The UK Government and Northern Ireland Executive have today confirmed that glass beverage bottles will not be in scope of a future Deposit Return Scheme (DRS), as part of an official response to the Government’s previous consultation on the proposed scheme.
A wide range of UK businesses from across the glass industry, beverage, retail and hospitality sectors have long been calling on all governments across the UK to omit glass bottles from their respective schemes, and instead recycle all glass packaging as part of improved, consistent kerbside collections within a world-leading system of Extended Producer Responsibility*. British Glass are delighted by this commitment to exclude glass from the future scheme in England and Northern Ireland.
While a DRS works for some packaging materials like plastic and aluminium cans, it is not the right solution for glass.
The evidence is clear - including glass in the DRS would have increased the carbon emissions in our atmosphere by two million tonnes, increased plastic consumption, and split glass food and beverage packaging into two waste streams – to the detriment of both. And what’s more – the public would prefer to see glass recycled at their doorstep; new polling from Savanta shows that two thirds of UK adults (69%) say that recycling glass bottles through household waste collections would be more convenient than returning them to a dedicated return point.
However, British Glass was disappointed to see that the Welsh Government plan to include glass in its scheme, creating major concerns about how the schemes will operate and interact across the UK. This is especially since Wales already has an impressive glass kerbside recycling rate, capturing 87.3% of glass bottles and jars through household collections. This shows that the current system is working, whereas the evidence shows that including glass in a DRS could in actual fact jeopardise recycling rates – contrary to the scheme’s objectives.
Given the significant land border between England and Wales, the divergence in the scope of materials raises serious questions about labelling and logistics for producers and retailers. Meanwhile, for residents in close proximity to the border, and indeed more broadly those travelling between England and Wales, it risks creating more, not less, confusion about how to recycle bottles properly, to the detriment of both kerbside collections and a DRS.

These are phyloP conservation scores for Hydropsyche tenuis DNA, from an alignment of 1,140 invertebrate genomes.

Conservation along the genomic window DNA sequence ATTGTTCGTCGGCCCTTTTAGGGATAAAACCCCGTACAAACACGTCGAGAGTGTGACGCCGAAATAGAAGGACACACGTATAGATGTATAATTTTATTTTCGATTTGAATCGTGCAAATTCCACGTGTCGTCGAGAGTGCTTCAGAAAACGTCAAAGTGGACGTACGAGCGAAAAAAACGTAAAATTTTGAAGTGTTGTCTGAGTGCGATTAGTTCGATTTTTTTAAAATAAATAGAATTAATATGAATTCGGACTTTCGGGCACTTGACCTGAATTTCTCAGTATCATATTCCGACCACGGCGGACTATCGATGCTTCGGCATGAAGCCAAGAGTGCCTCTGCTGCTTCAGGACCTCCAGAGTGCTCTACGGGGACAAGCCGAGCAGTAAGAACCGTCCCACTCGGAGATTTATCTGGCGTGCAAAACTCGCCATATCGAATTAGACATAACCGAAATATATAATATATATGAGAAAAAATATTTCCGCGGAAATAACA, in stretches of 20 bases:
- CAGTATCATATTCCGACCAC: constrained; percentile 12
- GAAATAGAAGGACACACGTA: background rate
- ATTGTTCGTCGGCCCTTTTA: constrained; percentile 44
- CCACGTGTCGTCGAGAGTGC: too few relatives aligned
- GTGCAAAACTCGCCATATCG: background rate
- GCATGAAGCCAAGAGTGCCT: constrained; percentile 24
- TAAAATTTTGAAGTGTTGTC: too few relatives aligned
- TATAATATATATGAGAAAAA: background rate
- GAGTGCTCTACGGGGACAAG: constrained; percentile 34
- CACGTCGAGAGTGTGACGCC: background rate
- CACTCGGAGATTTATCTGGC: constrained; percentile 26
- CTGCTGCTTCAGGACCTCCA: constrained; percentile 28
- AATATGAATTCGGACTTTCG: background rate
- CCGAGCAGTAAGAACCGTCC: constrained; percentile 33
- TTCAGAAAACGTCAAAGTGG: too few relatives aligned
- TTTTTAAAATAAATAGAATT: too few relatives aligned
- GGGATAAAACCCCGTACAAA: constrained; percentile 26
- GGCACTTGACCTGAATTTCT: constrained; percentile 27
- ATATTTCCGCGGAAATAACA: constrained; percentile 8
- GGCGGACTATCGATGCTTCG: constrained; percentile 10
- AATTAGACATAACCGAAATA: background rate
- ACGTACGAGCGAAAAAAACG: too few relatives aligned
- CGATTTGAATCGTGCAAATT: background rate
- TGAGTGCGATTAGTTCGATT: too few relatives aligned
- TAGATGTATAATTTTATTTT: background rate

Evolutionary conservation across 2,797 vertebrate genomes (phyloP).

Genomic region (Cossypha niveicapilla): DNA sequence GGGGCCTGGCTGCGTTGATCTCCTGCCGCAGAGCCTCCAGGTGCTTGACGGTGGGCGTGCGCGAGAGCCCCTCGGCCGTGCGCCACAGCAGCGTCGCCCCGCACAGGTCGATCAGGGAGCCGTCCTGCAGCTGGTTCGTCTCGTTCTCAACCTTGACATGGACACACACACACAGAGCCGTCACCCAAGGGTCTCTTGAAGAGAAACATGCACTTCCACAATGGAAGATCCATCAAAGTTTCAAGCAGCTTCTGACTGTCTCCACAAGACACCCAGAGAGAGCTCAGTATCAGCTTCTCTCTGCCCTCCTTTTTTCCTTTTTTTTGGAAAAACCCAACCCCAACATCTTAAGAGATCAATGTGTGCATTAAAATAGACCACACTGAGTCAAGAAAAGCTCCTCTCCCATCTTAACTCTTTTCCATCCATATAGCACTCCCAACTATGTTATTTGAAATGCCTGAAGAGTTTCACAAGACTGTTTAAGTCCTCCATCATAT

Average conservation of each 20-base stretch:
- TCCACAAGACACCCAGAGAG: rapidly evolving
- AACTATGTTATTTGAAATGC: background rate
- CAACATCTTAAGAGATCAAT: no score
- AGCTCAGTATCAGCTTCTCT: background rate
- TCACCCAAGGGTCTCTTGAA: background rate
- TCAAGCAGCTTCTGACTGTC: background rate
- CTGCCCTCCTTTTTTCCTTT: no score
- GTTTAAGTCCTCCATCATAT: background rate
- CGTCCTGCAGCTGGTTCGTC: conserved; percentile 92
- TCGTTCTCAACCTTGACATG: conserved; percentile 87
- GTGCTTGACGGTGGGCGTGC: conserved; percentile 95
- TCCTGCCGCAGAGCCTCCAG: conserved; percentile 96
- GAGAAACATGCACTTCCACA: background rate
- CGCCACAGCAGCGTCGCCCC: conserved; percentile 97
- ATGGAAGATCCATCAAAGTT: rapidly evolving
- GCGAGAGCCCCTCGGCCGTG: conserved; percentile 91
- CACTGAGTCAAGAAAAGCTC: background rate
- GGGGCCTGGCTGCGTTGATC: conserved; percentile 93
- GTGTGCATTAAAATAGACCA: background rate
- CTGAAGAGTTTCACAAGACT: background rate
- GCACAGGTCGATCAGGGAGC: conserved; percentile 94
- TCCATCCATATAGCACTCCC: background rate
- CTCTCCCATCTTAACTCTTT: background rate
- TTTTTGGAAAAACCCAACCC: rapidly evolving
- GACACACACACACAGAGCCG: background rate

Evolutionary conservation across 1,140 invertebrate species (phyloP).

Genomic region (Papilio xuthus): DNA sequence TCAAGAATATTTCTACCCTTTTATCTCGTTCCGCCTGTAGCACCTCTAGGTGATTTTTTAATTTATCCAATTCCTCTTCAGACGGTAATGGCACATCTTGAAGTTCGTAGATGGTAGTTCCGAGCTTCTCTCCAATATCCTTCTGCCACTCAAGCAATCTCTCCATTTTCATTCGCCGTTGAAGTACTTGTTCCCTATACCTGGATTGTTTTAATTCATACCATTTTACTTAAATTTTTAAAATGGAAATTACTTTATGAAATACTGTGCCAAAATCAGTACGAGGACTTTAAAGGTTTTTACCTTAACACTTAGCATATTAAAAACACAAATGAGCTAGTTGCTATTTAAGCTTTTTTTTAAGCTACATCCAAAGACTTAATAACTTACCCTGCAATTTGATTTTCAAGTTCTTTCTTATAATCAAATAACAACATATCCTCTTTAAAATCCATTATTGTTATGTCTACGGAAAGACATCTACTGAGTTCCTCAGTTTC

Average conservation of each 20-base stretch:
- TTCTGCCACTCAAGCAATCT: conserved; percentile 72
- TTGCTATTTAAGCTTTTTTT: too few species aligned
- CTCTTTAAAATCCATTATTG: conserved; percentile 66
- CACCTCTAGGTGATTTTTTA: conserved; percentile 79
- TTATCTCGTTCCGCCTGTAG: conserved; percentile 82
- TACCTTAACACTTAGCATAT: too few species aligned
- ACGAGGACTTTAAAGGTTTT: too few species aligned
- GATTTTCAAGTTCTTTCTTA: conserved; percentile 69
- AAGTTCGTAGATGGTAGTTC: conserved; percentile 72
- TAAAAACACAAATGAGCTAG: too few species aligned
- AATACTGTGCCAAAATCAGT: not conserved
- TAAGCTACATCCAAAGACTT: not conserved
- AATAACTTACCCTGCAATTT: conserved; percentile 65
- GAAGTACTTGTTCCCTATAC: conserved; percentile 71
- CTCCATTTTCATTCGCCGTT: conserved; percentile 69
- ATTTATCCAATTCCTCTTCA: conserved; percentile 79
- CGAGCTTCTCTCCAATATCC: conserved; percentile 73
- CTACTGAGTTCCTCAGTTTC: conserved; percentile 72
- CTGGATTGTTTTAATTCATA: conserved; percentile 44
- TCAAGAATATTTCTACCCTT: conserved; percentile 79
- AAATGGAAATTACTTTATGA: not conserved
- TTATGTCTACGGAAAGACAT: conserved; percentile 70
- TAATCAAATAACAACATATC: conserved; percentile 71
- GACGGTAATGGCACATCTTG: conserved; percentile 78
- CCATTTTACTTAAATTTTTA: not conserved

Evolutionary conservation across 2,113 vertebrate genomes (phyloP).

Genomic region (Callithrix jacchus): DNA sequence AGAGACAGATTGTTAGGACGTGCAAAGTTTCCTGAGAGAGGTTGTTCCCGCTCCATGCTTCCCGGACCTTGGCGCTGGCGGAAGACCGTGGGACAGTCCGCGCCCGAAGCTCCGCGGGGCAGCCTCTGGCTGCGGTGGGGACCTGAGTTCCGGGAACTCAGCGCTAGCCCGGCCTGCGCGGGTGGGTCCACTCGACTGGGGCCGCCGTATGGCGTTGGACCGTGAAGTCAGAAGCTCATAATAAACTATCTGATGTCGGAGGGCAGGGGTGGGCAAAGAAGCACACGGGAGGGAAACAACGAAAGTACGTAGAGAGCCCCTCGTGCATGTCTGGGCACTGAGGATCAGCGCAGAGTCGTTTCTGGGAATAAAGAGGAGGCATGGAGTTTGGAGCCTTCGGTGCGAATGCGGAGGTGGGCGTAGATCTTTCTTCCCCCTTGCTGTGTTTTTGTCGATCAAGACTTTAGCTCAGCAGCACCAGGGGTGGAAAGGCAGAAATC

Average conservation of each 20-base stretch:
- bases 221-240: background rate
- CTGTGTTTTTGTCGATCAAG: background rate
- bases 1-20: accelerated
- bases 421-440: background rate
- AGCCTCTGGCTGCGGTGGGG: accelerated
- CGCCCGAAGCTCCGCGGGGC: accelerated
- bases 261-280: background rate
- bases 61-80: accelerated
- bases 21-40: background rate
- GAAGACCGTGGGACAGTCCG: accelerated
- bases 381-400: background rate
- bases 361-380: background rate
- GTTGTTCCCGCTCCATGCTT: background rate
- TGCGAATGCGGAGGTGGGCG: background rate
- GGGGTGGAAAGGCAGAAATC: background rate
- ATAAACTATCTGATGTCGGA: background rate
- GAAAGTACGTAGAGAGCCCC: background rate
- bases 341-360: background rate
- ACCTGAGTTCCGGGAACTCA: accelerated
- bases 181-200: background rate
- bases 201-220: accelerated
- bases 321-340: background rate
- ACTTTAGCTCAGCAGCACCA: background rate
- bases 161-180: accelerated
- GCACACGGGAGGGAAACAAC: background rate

Given the complexity of adding glass to a DRS, particularly given the issues of divergence, and the impact this will have on businesses and consumers, British Glass is calling on the Welsh and Scottish governments to think again on glass’ inclusion within their respective schemes. Not only would this help overcome very real issues around interoperability, but also expedite the implementation date of the schemes across the UK.
Speaking following publication of the response by governments to the joint consultation, British Glass’ Chief Executive Dave Dalton said:
“DEFRA and the Northern Ireland Executive are absolutely right to keep glass bottles out of Deposit Return Schemes in England and Northern Ireland.
“Including glass bottles in a DRS would have led to over two million more tonnes of CO₂ in our atmosphere, split glass food and beverage packaging into two waste streams, reduce the amount and the quality of recycled material available to be used again in glass bottles and led to more plastic packaging on the market.
“We already have a convenient solution to improving glass recycling, and it’s at our doorsteps. By recycling glass through consistent kerbside collections, Extended Producer Responsibility, and campaigns to promote a better culture of recycling, we can meet the glass industry’s recycling rate target of 90% by 2030.”
*an Extended Producer Responsibility (EPR) scheme will see producers become fully responsible for the full cost of managing packaging once it becomes waste. The scheme will incentivise producers to create packaging that is easy to recycle and is set to come into effect in 2024.